The leader of GSA's Technology Transformation Service wants agency and industry partners to help it develop a common framework for identity management that could eventually become a federal shared service.
The head of the General Services Administration's Technology Transformation Service wants to tackle one of the toughest issues in federal government, identity management, in a long-term project that could yield a common shared service for agencies.
"It's a game changer," Anil Cheriyan, TTS director told a Dec. 11 conference audience in Washington. "I call it my Mt. Everest project."
This past summer, Cheriyan and TTS singled out identity management, as well as robotic process automation, as possible new core areas for TSS' Centers of Excellence. Identity management is a core need for agencies such as the IRS, the Department of Education and the Social Security Administration, but has been a tough issue because of the different ways agencies have approached it, as well as the policies surrounding it.
Although GSA has login.gov, which lets federal users log onto many government websites with one email and password combination and incorporates two-factor authentication, Cheriyan said he wants a more-comprehensive framework for identity management across government. GSA, he said, doesn't want to own the ultimate result, but wants to facilitate the development of the capability.
"We want a fair amount of partnership between industry, TTS and the agencies," Cheriyan said, acknowledging that the effort could take years to develop. "We don't view ourselves as the competition. We don't want to grow our team of 300 people. I don't want to be a Booz Allen. I want to be the core group that helps" manage the process.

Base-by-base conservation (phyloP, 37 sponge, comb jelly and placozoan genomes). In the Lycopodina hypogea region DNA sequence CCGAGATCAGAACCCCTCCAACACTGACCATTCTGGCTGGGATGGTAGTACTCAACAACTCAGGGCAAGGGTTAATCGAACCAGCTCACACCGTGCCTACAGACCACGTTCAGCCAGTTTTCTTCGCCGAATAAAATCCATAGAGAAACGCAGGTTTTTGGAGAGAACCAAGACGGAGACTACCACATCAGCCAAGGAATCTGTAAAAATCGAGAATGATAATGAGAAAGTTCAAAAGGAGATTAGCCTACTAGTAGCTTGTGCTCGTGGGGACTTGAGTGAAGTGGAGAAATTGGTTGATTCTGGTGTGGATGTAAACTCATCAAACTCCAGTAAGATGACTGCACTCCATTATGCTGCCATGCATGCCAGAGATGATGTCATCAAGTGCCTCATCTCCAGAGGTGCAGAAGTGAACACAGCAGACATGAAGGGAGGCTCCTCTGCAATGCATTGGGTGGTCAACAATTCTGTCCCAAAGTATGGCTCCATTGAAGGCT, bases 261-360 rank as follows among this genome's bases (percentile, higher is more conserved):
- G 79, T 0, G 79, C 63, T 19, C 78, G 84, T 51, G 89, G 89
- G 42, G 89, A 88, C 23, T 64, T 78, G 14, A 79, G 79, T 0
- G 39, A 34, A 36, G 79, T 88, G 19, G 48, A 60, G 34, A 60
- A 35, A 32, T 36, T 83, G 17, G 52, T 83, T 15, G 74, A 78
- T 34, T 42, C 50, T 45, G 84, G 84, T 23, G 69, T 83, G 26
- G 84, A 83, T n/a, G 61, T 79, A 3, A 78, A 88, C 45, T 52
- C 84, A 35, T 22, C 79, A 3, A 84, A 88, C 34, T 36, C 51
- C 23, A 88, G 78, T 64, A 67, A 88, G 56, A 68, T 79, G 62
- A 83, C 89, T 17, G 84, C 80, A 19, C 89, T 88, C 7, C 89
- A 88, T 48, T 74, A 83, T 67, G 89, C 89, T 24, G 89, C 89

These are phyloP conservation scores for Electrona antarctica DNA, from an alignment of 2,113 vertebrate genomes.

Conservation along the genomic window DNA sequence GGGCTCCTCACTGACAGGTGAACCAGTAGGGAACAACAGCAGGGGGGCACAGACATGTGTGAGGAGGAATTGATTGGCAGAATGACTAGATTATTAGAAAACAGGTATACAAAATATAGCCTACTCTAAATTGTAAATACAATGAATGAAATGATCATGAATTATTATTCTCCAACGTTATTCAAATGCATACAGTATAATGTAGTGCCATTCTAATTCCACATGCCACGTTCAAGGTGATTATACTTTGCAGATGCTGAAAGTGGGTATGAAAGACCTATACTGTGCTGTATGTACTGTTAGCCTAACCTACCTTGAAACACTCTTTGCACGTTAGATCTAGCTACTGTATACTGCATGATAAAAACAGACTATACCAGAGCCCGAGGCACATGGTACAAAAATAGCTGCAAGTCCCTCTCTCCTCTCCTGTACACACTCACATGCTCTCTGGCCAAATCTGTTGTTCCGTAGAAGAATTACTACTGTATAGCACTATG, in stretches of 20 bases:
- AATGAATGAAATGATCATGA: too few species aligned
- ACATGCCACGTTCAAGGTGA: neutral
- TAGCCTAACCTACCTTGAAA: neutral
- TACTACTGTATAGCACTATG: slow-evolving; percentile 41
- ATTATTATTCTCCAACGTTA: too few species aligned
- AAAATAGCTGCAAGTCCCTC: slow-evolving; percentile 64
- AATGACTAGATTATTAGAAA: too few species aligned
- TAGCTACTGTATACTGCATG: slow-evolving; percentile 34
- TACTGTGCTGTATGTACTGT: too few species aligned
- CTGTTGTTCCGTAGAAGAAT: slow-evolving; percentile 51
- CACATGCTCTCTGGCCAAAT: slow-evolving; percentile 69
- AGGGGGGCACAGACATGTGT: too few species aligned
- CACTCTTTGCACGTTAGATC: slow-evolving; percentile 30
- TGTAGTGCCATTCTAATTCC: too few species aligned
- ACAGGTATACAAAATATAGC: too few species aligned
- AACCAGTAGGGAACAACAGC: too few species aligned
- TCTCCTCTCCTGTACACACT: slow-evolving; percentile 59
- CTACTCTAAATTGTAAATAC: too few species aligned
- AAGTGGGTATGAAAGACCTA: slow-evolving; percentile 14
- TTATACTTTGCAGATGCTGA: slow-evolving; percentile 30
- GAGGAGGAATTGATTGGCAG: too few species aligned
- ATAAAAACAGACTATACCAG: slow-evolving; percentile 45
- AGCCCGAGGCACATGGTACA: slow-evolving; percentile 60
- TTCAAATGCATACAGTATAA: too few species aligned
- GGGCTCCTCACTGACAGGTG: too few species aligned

Cheriyan told FCW that TTS is "actively looking and having conversations with the financial services industry," which already has significant interests and capabilities in identity technologies and security practices.
Before coming to TTS, Cheriyan was CIO of SunTrust Banks.
"There's a lot of critical cool work that is going on in [the financial services] space," aimed at preventing and tracking electronic crime such as money laundering and fraud, he said.
Cheriyan said a single agency could champion a core framework for capabilities and move the effort forward within government.
"We need to get the agency head behind it," he said. "This is going to take some doing working through. In the end it's a matter of using the [National Institute of Standards and Technology] standards on identity to resolve the different levels to build a common framework of what it will look like."
"This is going to be a four- or five-year journey," he said. "One agency could solve the problem on their own, but the real value in government is how you share."
As Cheriyan sees it, ultimately, one agency could take the reins and possibly ultimately offer it as a service to other agencies. The Department of Homeland Security, the IRS or SSA are big enough and have enough experience with identity management to serve as a "base camp" for the project, he said.
"It doesn't have to be GSA. It could be a shared service under one of those and they could be the arbiter of sharing data, of what can and can't be shared," he said. "I don't think getting all these agencies to buy into an answer is the way to start. It's more start with one agency and grow it out," he said.
Cheriyan said the country of Estonia's digital identification system might inform the effort. European Union member Estonia's five-year-old e-residency program allows entrepreneurs in other EU countries secure access to its electronic business portals and information systems to start and manage companies in the nation.
"They view it as a 495 kind of bus," he said, referencing the Washington region's highway encircling the Capital city. In the U.S., he said, such a system could allow federal users to "hop on with IRS give them your credentials, and go off to different agency exits."
He added that he's not wedded to that model, however. "That's just a view. We have to establish what that view is," he said.